Scotland politics

BTP chief warns of Police Scotland merger skills loss

Paul Crowther
Image caption BTP Chief Constable Paul Crowther told MSPs there might be a "real challenge" replacing senior staff

The chief constable of British Transport Police has warned plans for a merger with Police Scotland could lead to a loss of specialist skills.

Paul Crowther told Holyrood's justice committee of a "real challenge" in replacing officers amid a "significant outflow of expertise".

He told MSPs of the bomb threats, fatalities and near-death incidents officers often have to deal with.

Police Scotland has called the merger plan "complex but not insurmountable".

Holyrood is currently considering a bill which would pave the way to absorbing the functions of the British Transport Police (BTP) into Police Scotland north of the border by April 2019.

The Scottish government has long wanted to integrate the service into Police Scotland, seeing it as the most "efficient and effective" way of delivering policing across the country.

The Railway Policing (Scotland) Bill confers extra policing powers on the Scottish Police Authority and the Police Service of Scotland, but further legislation would be needed at Holyrood and Westminster to transfer staff, properties and cross-border policing functions.

'Substantially different'

Mr Crowther told the justice committee that that railway policing is "substantially different" to that undertaken in geographic forces.

He noted that BTP officers dealt with "25 to 30 bomb threats a month" due to abandoned baggage, and hundreds of incidents where people are either "restrained from jumping or removed from the tracks, in close proximity to death". Some officers could deal with 12 to 15 fatalities each per year, he added.

Image copyright AP
Image caption Merging the functions of BTP with Police Scotland has been a long-standing goal for the Scottish government

The committee has received written evidence from BTP officers warning of a "dilution" of skills, with some officers choosing to transfer to other areas or forces rather than join Police Scotland.

Noting that several experienced senior staff are due to retire in the two years leading up to the proposed merger, Mr Crowther said it might potentially be difficult to replace them in a non-specialist force like Police Scotland.

He said: "There is an interesting and significant outflow of expertise and transport policing ethos, and that then needs to be replenished.

"It's replenished in an organisation that has that as its sole focus. I think it would be a real challenge to replenish that in an organisation whose focus is in many other areas of policing rather than transport policing."

'Bespoke' unit

Police Scotland's Assistant Chief Constable Bernard Higgins acknowledged there was a "risk that the skill base will be diluted", but added that "it's my job to make sure that doesn't happen".

He said railway training will eventually form part of the basic training for all Police Scotland officers, saying this would result in "17,000 officers with the skills to operate within the railway environment", alongside a smaller number with "bespoke" specialist skills.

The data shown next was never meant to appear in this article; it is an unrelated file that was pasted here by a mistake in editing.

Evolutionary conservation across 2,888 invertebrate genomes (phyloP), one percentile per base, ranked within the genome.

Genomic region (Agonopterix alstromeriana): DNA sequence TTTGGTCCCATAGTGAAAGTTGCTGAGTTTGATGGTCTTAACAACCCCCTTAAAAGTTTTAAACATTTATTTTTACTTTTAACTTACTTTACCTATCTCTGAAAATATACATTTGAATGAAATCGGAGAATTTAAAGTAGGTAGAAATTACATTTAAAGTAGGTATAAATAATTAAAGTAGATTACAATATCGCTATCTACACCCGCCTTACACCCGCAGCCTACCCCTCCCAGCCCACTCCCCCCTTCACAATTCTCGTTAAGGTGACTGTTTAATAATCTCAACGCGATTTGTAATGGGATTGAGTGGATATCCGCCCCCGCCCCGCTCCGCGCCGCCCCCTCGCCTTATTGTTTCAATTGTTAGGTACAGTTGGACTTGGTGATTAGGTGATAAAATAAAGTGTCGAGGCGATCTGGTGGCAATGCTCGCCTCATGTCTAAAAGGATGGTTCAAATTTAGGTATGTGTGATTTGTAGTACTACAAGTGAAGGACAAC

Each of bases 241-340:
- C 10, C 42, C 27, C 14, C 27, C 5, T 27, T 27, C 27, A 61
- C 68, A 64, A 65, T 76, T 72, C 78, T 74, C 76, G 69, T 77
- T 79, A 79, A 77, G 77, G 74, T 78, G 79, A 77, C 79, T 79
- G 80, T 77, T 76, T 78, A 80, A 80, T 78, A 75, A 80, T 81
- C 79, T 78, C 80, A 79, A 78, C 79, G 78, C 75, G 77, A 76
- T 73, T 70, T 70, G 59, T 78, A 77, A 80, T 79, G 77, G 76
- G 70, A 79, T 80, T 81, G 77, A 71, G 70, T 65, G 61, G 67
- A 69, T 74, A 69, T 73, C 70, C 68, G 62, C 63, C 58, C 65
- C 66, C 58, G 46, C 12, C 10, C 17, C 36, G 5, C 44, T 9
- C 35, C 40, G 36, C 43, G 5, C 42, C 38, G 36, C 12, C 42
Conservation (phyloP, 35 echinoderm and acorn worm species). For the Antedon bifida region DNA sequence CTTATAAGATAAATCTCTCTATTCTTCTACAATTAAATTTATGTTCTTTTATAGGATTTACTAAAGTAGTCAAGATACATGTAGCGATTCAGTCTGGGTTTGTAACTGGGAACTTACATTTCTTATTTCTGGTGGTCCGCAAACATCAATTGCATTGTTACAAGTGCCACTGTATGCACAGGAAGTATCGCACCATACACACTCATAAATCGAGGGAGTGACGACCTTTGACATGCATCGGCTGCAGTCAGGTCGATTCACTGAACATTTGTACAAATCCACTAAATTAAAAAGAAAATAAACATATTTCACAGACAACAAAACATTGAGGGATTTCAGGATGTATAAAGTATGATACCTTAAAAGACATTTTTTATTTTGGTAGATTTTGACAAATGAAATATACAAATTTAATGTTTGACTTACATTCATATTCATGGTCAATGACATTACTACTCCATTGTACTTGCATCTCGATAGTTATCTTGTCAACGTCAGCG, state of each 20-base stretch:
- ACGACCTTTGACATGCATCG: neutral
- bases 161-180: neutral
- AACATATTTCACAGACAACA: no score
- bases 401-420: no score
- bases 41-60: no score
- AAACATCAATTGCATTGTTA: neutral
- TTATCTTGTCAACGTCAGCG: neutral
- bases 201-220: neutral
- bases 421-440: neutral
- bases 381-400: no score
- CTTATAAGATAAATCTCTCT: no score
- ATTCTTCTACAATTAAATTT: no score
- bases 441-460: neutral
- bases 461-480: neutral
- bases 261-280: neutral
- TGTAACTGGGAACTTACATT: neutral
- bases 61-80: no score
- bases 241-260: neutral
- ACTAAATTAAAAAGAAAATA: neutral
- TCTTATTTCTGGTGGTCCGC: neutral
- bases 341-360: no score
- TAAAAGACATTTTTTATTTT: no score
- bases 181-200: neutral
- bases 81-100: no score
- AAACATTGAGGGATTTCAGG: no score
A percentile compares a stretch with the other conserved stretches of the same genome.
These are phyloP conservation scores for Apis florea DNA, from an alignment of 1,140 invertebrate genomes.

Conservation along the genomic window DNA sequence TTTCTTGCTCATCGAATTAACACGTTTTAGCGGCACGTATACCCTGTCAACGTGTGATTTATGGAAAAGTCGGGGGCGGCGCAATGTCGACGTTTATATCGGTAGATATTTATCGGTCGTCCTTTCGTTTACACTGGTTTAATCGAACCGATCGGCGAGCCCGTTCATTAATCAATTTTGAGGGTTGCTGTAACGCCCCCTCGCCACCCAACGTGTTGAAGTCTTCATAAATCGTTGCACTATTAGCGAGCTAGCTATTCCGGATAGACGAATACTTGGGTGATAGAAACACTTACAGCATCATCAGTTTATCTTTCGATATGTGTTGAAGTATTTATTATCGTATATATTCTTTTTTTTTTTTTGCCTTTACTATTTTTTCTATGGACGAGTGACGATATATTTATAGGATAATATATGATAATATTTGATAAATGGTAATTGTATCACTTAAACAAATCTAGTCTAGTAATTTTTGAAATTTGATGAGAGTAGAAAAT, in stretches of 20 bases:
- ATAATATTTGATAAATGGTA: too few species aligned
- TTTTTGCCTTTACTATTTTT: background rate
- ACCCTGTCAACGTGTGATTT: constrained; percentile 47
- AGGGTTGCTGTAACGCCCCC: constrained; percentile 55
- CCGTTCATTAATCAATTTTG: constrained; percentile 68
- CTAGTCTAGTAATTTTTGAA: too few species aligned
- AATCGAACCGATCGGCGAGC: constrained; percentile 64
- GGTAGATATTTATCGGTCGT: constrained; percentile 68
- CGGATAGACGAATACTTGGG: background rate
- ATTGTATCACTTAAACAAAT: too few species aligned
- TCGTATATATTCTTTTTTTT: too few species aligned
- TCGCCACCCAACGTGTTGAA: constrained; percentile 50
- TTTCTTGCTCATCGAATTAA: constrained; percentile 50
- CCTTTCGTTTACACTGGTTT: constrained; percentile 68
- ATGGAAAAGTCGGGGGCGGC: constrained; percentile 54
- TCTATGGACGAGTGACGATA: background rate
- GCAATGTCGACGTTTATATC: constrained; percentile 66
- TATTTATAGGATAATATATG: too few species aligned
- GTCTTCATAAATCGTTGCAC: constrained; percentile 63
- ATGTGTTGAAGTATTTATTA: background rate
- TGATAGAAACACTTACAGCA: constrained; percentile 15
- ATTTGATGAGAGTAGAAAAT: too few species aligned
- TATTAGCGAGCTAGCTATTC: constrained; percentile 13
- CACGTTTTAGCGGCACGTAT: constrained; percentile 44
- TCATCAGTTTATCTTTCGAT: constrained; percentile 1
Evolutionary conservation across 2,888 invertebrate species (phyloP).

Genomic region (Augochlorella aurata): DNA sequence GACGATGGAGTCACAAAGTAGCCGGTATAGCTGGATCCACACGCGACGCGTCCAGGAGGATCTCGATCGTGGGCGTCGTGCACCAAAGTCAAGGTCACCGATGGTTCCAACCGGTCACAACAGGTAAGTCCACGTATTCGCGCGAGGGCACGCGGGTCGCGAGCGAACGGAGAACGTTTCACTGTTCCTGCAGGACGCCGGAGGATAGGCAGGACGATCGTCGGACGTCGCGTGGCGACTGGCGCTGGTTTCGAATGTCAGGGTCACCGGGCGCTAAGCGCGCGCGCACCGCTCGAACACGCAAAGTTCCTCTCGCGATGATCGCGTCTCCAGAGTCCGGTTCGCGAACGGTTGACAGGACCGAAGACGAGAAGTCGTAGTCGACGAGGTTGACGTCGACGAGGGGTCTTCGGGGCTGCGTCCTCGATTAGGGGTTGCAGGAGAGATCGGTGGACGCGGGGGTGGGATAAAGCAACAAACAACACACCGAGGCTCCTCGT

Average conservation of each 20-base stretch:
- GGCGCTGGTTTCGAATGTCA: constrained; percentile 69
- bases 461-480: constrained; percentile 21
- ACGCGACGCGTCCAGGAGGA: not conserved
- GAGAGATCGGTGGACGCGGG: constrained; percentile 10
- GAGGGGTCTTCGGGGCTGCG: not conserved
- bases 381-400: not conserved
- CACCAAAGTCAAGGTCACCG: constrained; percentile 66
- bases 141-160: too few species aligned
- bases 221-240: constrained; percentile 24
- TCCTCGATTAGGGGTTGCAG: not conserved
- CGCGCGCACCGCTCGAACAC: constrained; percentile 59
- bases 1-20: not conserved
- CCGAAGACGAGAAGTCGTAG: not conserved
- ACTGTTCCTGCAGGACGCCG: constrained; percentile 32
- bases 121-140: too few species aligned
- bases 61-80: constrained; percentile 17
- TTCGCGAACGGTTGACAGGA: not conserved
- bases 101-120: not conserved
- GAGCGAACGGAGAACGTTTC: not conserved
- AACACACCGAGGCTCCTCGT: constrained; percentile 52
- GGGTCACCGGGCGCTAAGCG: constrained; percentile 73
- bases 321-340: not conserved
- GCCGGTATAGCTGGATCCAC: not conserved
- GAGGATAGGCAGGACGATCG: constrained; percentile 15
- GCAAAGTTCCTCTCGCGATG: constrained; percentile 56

Image caption ACC Bernard Higgins said having two years to integrate BTP into Police Scotland was "frankly a luxury"

Mr Higgins said that while officers could "potentially" be redeployed in the case of a major incident, there would "absolutely" be a specialist transport policing unit and those transferring in from BTP would have the right to remain policing only the railways until they retire.

Asked by Conservative MSP Douglas Ross if two years was enough time to carry out the merger, Mr Higgins said that was "frankly a luxury, based on what we've had to do previously".

Meanwhile, committee convener Margaret Mitchell pointed out that railway policing officers elsewhere in the UK are trained to carry tasers, while in Scotland only specialist firearms officers are armed with them.

Mr Higgins said he would have to "assess the threat within the wider rail network" to see if it was "appropriate" to continue to allow railway policing staff in Scotland to carry tasers after the merger, while finding "the best way to mitigate threat".

'Poorer quality'

The committee received written evidence from twoanonymous officers who both warned that some BTP staff will seek to transfer to other forces rather than move to Police Scotland.

One told the committee that some officers had already left for BTP units in England and Wales, while some in Scotland had left "due to the uncertainty over the proposed merger", as they "do not want to join Police Scotland for a variety of reasons".

These officers also said cross-border train services would "notice a poorer quality of service" and that "criminals that travel across the border could potentially be missed" due to the different BTP and Police Scotland computer systems.

The BTP submission also noted the "specialist approach" and "seamless" coverage across the border, which "avoids the need for officers to disembark" between Scotland and England.

Police Scotland's submission highlighted the intention to "retain the current specialist skills and knowledge built up by BTP officers to ensure a smooth transition into Police Scotland", adding a training programme would be developed to "upskill" current frontline Police Scotland officers.

The force added: "Devolution of railway policing will have no detrimental impact on cross-border security arrangements.

"BTP and Police Scotland currently work together on a number of cross-border operations and this close working relationship would be expected to continue with BTP colleagues south of the border, following April 2019."

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